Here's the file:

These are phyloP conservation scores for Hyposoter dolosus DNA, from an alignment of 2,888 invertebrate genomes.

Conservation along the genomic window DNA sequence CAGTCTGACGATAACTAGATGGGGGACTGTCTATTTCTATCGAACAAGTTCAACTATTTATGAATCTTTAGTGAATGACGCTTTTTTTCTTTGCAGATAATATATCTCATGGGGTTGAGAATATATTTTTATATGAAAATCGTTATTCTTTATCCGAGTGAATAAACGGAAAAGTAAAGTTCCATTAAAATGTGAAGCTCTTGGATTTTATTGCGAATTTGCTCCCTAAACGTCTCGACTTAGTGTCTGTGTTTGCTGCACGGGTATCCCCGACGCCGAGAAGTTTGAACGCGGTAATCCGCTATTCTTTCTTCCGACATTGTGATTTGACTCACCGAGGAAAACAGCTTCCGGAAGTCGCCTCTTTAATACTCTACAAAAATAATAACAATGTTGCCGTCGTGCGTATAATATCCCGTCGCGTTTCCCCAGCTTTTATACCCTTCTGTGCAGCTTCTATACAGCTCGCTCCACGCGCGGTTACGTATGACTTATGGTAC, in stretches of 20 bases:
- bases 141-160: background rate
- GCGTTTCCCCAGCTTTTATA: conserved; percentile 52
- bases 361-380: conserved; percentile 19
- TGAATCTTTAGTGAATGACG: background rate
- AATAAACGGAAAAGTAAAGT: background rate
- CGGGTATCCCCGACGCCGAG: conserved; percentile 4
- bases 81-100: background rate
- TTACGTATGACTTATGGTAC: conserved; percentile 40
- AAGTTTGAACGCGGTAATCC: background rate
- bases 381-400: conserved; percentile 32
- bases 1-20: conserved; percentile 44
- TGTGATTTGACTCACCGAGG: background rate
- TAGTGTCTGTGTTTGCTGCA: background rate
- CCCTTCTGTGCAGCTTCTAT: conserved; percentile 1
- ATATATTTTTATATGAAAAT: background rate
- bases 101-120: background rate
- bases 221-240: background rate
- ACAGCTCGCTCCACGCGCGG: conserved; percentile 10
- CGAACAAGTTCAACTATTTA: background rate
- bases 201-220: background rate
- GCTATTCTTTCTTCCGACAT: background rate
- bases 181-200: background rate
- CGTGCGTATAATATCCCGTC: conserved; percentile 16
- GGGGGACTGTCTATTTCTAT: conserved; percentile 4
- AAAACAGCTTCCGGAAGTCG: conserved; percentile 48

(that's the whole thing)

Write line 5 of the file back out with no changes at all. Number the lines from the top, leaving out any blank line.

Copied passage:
- bases 361-380: conserved; percentile 19